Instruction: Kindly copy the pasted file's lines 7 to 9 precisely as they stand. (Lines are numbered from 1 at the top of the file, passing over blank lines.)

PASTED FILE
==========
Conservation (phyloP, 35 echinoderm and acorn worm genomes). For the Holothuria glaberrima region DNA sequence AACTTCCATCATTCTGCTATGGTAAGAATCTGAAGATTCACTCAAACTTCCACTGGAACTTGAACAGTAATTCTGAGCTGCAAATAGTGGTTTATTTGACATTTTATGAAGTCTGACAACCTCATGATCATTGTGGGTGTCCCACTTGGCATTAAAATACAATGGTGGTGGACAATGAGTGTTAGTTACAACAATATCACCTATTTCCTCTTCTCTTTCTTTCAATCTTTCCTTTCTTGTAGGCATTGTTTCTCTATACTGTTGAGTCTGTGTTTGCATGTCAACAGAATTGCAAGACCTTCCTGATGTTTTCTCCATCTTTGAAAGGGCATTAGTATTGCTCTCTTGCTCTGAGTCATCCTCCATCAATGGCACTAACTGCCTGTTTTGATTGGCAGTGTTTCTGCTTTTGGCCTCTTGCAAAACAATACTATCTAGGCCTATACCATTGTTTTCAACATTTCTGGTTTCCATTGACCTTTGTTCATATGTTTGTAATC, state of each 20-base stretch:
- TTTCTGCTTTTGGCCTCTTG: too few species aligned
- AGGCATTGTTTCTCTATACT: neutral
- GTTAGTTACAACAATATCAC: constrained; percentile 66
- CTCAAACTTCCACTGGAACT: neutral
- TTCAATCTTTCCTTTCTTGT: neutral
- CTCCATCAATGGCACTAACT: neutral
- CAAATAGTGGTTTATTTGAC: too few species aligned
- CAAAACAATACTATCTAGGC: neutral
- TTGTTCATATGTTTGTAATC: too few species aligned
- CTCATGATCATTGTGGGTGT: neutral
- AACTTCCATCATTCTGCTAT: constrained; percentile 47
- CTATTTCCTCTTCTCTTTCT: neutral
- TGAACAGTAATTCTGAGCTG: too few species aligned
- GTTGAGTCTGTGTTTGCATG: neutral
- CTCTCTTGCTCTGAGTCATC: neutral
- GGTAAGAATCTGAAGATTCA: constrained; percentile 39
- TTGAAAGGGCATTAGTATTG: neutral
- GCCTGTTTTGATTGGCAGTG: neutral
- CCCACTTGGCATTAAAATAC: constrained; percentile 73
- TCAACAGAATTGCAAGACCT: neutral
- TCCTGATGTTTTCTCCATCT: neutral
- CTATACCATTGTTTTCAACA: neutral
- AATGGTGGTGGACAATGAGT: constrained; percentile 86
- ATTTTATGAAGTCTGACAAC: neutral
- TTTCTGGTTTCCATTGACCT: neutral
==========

- CTCCATCAATGGCACTAACT: neutral
- CAAATAGTGGTTTATTTGAC: too few species aligned
- CAAAACAATACTATCTAGGC: neutral